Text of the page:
The WP also has this recent feature on Rita Wilson: “Her Big Fat Greek Orthodoxy: The actress and producer talks about sharing her Christian beliefs in Hollywood and how her faith shapes her work.”

  • Ray McCalla

    A question on nomenclature that affects journalistic precision: What should journalists call someone who switches from one kind of Christianity (e.g., Protestantism) to another (e.g., Orthodoxy)? Is “convert” the right term, since that indicates a complete change from one religion to another?

    I guess this all depends on your convictions about whether Protestants and Orthofolks are both Christians. I just remember having a conversation with a Roman Catholic who, although he had a fairly low opinion of Protestantism as a movement, insisted that “convert”/”conversion” was not precise.

  • John

    Troy Polamalu is correct about this too!

    As they did in the earliest times, the Orthodox Churches can help guide the West into deeper spirituality. Pope John Paul II said in 1995 in ORIENTALE LUMEN, “In the East, monasticism was not seen merely as a separate condition, proper to a precise category of Christians, but rather as a reference point for all the baptized, according to the gifts offered to each by the Lord; it was presented as a symbolic synthesis of Christianity.”

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  • Michele

    Roman Catholics use the word ‘convert’ for one who moves from ‘unbelief’ to ‘belief’. Others change denominations.

  • Mary


    I left protestantism for Orthodoxy, and I call myself a convert – not because I think I wasn’t a Christian before but simply because Orthodoxy requires such a change in life that it feels like a conversion.

  • George Bithos

    As a cradle Orthodox, I too am unhappy with the term “convert.” I prefer to refer to my many friends who have been received into the Church as people who have embraced Orthodoxy! Thank you..

  • Julia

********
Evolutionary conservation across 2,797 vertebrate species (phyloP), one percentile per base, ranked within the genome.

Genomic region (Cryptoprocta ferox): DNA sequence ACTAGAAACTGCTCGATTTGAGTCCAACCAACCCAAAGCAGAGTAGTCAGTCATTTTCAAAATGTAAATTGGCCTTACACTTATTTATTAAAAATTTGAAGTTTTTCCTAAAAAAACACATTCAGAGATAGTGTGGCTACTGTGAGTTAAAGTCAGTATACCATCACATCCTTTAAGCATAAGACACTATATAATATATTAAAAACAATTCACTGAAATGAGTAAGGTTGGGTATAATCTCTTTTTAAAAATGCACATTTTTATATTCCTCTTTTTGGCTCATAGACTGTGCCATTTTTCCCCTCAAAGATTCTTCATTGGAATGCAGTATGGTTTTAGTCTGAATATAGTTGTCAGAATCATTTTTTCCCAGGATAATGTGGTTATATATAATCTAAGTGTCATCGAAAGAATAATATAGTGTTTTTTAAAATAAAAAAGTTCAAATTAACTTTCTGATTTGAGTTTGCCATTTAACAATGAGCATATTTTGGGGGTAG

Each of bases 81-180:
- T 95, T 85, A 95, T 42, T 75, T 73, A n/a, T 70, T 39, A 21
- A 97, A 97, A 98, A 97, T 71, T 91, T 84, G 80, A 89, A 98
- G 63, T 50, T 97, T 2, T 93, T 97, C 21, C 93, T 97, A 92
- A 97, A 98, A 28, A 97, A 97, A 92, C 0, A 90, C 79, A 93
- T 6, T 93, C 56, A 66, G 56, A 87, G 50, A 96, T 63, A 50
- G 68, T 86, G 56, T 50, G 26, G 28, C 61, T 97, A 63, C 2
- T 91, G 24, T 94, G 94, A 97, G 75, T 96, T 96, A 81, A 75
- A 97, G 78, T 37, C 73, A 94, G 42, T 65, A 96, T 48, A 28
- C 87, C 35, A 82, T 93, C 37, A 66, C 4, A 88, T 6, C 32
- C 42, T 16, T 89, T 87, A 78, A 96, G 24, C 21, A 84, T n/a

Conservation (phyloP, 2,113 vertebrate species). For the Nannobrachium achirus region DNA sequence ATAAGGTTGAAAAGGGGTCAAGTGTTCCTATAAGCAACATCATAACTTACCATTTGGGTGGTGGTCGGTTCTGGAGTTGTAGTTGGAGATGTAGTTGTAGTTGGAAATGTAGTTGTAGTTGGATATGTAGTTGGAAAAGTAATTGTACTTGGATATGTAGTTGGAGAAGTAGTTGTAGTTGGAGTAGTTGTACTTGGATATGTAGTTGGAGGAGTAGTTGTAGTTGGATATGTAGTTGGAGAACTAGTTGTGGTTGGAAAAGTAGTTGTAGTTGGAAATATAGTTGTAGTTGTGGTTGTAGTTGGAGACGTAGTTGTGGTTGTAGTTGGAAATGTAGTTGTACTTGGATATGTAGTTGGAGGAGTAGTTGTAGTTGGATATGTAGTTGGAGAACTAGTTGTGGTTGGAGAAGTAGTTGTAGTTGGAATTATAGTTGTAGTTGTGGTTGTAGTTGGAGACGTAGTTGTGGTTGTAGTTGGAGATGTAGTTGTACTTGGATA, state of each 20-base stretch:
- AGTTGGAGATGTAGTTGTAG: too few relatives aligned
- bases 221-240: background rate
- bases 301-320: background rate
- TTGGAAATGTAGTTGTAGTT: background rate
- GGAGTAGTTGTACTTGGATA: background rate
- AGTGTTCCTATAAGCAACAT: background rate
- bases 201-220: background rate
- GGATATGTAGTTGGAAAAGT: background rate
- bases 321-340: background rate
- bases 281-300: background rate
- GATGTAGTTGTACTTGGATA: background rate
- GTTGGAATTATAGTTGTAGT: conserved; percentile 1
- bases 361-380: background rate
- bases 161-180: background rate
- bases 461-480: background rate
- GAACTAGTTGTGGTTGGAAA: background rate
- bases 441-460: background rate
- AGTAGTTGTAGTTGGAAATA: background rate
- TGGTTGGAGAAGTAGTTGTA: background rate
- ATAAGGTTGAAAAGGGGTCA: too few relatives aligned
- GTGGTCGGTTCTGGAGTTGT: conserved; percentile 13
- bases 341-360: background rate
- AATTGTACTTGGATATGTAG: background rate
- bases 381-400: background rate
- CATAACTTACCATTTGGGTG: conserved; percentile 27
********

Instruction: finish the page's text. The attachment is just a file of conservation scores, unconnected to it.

My born-Methodist mother always said she was a convert to Catholicism in the 1940s. She thought of it as a very big change in beliefs and practice. Technically, a baptized person is received into the Catholic Church, but it would be awkward calling someone a receptee.

    This is the first time I have ever heard that convert and conversion have negative connotations. I guess the terms have collected negative vibes for some reason. Words do change over time.

    It’s interesting to watch how the word du jour for children with slow or developmental deficits will change when it has been co-opted as an insult word. There is nothing intrinsically wrong with “slow”, “retarded”, “disabled”, or the medical terms of “idiot”, “moron” and “imbecile” but they came to be seen as demeaning after becoming insult terms on the playground.

    Maybe the same thing happened to “convert” and “conversion”.

  • Ray McCalla


    I’m not saying that “convert” or “conversion” are negative terms. I’m just suggesting, especially in the journalistic context here (after all, that’s what GR is all about), that we should be precise. As noted by you and others above, “embracing,” “switching denominations,” or “being received” into another church are probably more appropriate than “conversion.” Conversion, for me, is for someone who switches from, say, Islam to Christianity (of one stripe or another). But I also recognize that many Orthodox leaders believe that switching from Protestantism to Orthodoxy is indeed a new religion.

  • Ray McCalla

    Oops, I guess someone who switches from Islam to Christianity might be called, at least in some places on earth, an apostate. So I guess it all depends on your viewpoint?

  • Julia

    Some of this probably has to do with whether your Faith believes in an invisible Christian Church of all believers or a visible Church. Moving from one Protestant denomination to another is not as big a jump as from Protestant to Mormon or Catholic or Orthodox. And not as huge a difference in what happens in church on Sunday. Maybe switching from one liturgical church to another is not as big a switch.

    I had a choir director once who resented the term “convert.” She erroneously tried to get us to pronounce Latin like Julius Caesar because she had studied Latin in school. She didn’t understand that Church Latin is from a later era closer to when it morphed into Italian -e.g. soft “g”. She thought we were being dismissive of her because she was a “convert” and she wouldn’t listen when we tried to explain otherwise.

  • BV

    Jaroslav Pelikan didn’t like the term “convert/conversion” either. He said he “discovered the continuity that had been there all along”. In other words, it was more a realization than a compulsion.